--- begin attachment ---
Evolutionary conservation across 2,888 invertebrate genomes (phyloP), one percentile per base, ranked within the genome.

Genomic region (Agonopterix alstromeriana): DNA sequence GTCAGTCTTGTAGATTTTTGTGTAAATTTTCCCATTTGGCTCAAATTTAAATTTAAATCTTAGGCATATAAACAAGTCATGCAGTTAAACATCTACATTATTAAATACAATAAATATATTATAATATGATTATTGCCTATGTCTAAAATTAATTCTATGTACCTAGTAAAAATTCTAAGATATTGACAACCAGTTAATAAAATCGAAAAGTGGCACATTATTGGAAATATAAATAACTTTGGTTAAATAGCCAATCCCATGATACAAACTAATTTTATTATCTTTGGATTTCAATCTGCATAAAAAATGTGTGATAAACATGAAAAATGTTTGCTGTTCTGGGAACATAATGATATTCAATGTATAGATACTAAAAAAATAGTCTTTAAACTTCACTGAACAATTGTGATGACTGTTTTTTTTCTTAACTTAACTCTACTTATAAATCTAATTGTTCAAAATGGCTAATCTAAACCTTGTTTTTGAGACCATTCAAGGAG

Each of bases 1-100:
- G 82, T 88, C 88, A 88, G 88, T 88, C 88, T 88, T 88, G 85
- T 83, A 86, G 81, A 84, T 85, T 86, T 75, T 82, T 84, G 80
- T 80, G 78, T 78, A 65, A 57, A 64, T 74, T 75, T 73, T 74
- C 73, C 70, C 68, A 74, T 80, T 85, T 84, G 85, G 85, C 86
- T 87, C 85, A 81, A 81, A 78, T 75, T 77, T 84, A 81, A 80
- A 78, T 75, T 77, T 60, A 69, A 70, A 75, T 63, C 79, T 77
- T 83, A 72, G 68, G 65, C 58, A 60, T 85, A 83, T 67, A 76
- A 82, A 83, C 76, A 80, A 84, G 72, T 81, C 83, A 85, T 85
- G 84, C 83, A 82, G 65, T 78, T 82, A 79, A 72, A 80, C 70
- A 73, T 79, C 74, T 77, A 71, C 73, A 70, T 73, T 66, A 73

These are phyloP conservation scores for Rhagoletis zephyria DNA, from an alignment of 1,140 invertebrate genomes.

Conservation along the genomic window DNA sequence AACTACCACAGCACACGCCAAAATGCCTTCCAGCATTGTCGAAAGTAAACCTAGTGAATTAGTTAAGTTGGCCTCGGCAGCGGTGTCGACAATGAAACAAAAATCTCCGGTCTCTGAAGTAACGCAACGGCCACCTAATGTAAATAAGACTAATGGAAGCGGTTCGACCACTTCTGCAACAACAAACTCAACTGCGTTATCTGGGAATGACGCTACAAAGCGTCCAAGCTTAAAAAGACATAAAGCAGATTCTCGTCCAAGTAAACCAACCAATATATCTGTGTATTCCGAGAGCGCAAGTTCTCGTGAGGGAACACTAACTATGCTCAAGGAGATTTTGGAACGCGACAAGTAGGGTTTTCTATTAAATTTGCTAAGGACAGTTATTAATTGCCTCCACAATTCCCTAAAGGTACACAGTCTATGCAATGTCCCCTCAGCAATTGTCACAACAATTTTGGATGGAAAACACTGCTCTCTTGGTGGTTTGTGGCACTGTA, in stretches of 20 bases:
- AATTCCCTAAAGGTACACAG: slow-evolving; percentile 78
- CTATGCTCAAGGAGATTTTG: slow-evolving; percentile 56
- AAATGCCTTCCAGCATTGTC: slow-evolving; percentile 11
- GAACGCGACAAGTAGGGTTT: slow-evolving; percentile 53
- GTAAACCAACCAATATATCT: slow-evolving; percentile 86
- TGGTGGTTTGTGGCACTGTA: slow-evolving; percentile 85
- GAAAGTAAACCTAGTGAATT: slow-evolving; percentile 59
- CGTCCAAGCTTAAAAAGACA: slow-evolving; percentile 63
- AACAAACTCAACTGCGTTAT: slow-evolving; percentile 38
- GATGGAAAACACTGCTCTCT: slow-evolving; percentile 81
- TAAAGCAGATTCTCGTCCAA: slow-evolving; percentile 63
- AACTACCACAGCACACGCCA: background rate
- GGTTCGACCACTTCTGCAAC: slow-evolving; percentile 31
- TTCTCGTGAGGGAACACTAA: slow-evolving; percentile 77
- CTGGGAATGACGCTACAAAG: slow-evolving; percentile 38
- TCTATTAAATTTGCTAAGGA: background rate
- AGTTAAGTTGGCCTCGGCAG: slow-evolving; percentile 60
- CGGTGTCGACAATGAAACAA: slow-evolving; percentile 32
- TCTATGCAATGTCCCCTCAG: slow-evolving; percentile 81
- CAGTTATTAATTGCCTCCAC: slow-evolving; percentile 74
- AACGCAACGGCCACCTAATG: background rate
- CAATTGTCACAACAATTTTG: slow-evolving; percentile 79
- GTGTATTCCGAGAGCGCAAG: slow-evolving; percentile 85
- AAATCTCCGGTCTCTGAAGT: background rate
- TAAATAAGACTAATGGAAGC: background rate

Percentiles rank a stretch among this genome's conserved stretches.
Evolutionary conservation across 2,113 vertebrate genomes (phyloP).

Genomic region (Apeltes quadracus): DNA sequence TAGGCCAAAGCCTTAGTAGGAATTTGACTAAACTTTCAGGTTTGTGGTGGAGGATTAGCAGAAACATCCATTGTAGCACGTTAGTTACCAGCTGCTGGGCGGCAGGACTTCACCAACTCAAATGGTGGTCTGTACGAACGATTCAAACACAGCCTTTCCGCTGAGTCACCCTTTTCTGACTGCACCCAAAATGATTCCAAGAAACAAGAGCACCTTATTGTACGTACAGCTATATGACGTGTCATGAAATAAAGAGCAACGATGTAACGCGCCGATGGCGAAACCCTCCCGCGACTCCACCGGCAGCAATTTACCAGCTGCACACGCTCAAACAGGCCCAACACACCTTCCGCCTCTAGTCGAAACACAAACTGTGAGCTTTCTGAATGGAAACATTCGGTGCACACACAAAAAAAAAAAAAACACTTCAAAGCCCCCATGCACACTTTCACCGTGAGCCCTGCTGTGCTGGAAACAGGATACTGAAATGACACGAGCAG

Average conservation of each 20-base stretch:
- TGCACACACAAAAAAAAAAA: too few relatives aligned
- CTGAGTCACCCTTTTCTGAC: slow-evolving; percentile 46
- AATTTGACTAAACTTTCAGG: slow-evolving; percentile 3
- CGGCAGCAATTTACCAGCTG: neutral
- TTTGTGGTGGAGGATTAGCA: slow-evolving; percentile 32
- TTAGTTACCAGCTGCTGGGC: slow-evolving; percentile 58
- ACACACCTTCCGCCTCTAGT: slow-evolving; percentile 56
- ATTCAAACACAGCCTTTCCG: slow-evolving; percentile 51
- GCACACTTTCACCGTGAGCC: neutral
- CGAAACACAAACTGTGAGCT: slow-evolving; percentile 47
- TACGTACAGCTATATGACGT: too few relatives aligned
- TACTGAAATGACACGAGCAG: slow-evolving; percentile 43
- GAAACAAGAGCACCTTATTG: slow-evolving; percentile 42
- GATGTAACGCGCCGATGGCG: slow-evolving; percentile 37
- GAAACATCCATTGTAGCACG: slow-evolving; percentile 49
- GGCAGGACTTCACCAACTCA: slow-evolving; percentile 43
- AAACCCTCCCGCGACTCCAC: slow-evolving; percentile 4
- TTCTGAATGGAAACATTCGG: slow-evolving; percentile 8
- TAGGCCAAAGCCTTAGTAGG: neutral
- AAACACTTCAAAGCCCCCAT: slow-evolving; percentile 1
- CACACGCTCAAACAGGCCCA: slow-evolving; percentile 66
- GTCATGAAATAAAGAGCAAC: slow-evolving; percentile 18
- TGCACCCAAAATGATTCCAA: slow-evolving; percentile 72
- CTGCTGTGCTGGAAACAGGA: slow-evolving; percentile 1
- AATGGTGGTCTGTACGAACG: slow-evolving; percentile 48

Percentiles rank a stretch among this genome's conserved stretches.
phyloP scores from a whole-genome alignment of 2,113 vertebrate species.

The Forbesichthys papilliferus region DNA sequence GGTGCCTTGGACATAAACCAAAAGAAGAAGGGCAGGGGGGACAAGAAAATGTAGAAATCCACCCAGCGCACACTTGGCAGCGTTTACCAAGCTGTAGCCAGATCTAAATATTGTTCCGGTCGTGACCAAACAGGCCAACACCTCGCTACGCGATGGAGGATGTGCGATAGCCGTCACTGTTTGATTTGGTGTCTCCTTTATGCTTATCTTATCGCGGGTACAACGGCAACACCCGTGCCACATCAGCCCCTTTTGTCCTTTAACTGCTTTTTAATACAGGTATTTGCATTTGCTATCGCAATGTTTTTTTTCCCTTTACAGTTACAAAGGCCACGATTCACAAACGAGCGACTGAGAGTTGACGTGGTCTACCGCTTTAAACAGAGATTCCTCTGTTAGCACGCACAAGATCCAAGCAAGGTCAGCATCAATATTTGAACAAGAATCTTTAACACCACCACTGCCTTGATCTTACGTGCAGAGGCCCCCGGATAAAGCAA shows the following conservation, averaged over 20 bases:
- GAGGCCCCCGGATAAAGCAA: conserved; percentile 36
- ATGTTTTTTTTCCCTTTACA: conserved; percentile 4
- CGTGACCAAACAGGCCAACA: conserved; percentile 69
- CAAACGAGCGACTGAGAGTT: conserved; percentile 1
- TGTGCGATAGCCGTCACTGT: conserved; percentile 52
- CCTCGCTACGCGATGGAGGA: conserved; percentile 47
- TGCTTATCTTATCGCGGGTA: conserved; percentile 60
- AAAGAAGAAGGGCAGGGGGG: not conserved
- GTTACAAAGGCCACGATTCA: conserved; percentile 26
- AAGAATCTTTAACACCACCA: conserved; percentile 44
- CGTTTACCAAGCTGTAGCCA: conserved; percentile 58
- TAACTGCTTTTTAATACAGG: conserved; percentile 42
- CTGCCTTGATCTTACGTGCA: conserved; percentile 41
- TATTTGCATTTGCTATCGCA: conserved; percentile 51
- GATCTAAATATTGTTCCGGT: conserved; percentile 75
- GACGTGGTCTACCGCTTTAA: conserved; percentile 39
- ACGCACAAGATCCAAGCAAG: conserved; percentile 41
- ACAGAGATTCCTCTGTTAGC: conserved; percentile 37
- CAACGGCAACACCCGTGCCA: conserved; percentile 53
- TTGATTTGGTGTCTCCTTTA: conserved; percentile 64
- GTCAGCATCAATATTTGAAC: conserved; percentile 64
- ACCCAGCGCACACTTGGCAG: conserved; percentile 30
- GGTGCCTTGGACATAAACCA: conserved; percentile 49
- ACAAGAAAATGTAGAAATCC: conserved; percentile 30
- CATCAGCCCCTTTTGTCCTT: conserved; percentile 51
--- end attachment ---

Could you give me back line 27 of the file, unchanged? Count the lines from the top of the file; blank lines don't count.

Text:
- AACTACCACAGCACACGCCA: background rate